Inside the Numbers - Ole Miss Run Defense Unit Rankings

HuskyPup gets super nerdy on Ole Miss' S&P Unit Rankings

I recently got into a dialogue with someone regarding Ole Miss's rush defense. I was arguing that the LSU and Auburn games were unsurprising, as Ole Miss was 116th in ypc (yards per carry) allowed.

However, as many have noticed, Ole Miss is actually ranked 56th in rushing defense by S&P+. That means they are ranked better than approximately 60 teams that hold opponents to fewer ypc. The quick answer here is "well, maybe it's the strength of their schedule?" But that doesn't really hold water either. Here's an example:

  • Missouri and Ole Miss have two common opponents: UGA and LSU
  • Missouri gave up 2.66 ypc and 8.04 ypc, respectively
  • Ole Miss gave up 5.23 ypc and 8.64 ypc, respectively
  • S&P+ has Ole Miss 56th in rush defense and Missouri 98th, even though Ole Miss was significantly worse in ypc allowed against common opponents.

The next question is: how and why is Ole Miss then ranked -so- far ahead of Missouri, even with worse statistics? First, you have to understand why it's called S&P+. S&P is so-named because it takes into account Success Rates and Points Per Play. The '+' comes because it takes into account opponent strength.

Ole Miss's Rush defense is an abysmal 113th in IsoPPP, meaning that they give up a very high number of points through explosive plays (opponent yardage tends to generate points). They are also 85th in success rate, meaning opponents often get the yardage they need on a given down. That averages to 99th. Missouri is 96th and 108th in both categories, averaging to 102nd. Since this still doesn't explain why Ole Miss is 56th and Missouri is 98th in rush defense, we must delve further.

There are 4 minor rankings for rush defense: Adj. Line Yards, Power Success Rate, Stuff Rate, and Opportunity Rate. Here, we finally see why Ole Miss may be ranked so much higher, as they are ranked 38th, 52nd, 56th, and 97th. Missouri is ranked 76th, 114th, 82nd, and 107th. Now we can see a difference between the teams. But what do these rankings mean, and why are they so different?

These rankings all relate to plays made at-or-near the line of scrimmage. Adj. Line yards weights the first four yards gained on a run most heavily, and throws out any yardage beyond 11 yards. The idea here is that the front seven isn't really responsible for anything that happens 10 yards downfield. Power success rate and stuff rate are similar, they look at the ability of the team to prevent an opponent from converting a 3rd and 2 and their ability to get TFLs or stop a play for a short gain.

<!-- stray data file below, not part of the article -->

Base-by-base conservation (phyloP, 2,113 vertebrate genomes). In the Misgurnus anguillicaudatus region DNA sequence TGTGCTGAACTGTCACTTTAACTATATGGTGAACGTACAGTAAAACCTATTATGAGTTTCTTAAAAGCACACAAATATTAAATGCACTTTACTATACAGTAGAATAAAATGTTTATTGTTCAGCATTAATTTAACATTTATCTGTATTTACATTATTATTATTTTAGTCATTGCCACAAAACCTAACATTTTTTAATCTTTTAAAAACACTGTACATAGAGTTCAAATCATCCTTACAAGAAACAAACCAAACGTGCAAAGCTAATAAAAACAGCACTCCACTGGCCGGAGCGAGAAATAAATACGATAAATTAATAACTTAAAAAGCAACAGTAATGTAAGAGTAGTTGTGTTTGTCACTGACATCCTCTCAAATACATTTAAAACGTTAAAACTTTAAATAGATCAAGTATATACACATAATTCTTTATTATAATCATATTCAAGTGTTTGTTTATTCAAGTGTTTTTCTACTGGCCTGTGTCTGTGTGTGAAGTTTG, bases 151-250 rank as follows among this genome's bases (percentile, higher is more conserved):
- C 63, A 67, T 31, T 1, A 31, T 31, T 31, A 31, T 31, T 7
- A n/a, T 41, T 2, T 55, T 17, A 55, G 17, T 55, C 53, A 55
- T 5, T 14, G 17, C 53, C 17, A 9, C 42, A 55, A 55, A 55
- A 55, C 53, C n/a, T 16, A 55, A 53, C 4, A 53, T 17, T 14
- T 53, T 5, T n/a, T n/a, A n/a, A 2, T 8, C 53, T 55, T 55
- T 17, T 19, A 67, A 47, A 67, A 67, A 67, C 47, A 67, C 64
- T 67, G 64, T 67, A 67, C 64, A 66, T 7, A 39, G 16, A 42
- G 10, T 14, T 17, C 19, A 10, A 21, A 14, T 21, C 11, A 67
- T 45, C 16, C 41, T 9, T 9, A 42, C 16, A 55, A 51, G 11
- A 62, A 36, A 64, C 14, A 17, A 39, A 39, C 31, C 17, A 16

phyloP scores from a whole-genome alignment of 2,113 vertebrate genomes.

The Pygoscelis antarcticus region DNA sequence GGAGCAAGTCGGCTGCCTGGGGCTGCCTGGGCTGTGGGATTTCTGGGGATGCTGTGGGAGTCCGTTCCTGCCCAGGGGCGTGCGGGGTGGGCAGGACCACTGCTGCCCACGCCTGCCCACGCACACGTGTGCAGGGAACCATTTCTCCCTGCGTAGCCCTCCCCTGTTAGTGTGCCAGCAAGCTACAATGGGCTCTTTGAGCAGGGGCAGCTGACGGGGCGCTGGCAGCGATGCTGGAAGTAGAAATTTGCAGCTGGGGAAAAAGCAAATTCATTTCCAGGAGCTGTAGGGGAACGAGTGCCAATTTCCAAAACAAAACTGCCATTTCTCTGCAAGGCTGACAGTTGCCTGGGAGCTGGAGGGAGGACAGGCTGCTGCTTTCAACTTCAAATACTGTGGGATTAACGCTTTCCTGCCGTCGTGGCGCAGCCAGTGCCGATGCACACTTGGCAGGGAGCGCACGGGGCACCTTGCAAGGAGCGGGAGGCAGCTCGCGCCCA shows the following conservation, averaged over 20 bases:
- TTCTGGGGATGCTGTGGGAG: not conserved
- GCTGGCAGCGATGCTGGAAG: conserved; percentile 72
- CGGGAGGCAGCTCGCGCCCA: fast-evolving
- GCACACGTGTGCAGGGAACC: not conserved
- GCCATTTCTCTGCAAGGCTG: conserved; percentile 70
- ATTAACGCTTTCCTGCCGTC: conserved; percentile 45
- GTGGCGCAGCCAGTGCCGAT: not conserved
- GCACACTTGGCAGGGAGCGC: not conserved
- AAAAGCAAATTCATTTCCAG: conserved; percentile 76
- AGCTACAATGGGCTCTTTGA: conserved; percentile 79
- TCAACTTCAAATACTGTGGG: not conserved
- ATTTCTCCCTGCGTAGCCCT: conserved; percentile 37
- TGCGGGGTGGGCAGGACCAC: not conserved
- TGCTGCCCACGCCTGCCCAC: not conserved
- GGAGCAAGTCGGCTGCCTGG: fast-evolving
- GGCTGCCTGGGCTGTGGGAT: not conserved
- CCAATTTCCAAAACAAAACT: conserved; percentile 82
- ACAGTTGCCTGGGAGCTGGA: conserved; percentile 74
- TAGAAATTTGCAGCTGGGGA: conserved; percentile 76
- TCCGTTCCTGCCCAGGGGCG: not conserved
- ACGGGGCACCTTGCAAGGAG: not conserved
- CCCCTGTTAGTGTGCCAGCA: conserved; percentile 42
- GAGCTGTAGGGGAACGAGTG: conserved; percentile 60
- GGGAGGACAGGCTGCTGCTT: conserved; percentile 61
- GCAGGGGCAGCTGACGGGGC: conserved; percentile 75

Ole Miss is actually pretty decent in short yardage, because the defensive line is solid. While the statistics are falling off due to depth issues, they have a solid 19.7% chance of stuffing a run at the LOS. Missouri, on the other hand, is notably worse - most carries against Missouri's defense are going to gain positive yardage. While Football Outsiders does not publish exactly how S&P+ formulates its overall rating from the underlying stats, I believe this is why Ole Miss is ranked so much higher than Missouri.

However, this ranking is likely meaningless. While Ole Miss may be good at stopping you at the LOS, their issue is that they are still 113th in IsoPPP. Why? Because any plays that /do/ get beyond their defensive line have generated massive yardage. Against Ole Miss, Fournette had 16 carries. Half went for 5 yards or less (1.37 ypc). The other half were all 7 yards or more (for an eye-popping 34.12 ypc). Simply put, their back 7 is truly terrible in run support, frequently completely missing their gap assignments and whiffing on tackles, and is probably among the very worst in football. Who really cares that they can stop Fournette for a one yard loss on one carry only to give up a 59-yard touchdown run the next (that actually happened)? On defense, one bad play will negate many good ones, so explosive plays are extremely detrimental (see UF against UT, where blanket coverage on 80% of their plays was rendered meaningless by huge coverage busts).

Ole Miss's Rush defense is an abysmal 113th in IsoPPP

In conclusion, Ole Miss is likely ranked better in S&P+'s rush defense rankings because they hold backs to a substantial number of minimal gains. However, for every good player there's a far worse bad play, which is why they average out to 116th nationally in per/carry averages. I have a tremendous amount of respect for Bill Connelly and what he does, and no model is perfect. In this instance, Ole Miss is simply so bad in one area (run support by the back 7) that they break the model. This is why, as great as advanced stats are, you need to understand them in order to apply them in a meaningful way when analyzing a team.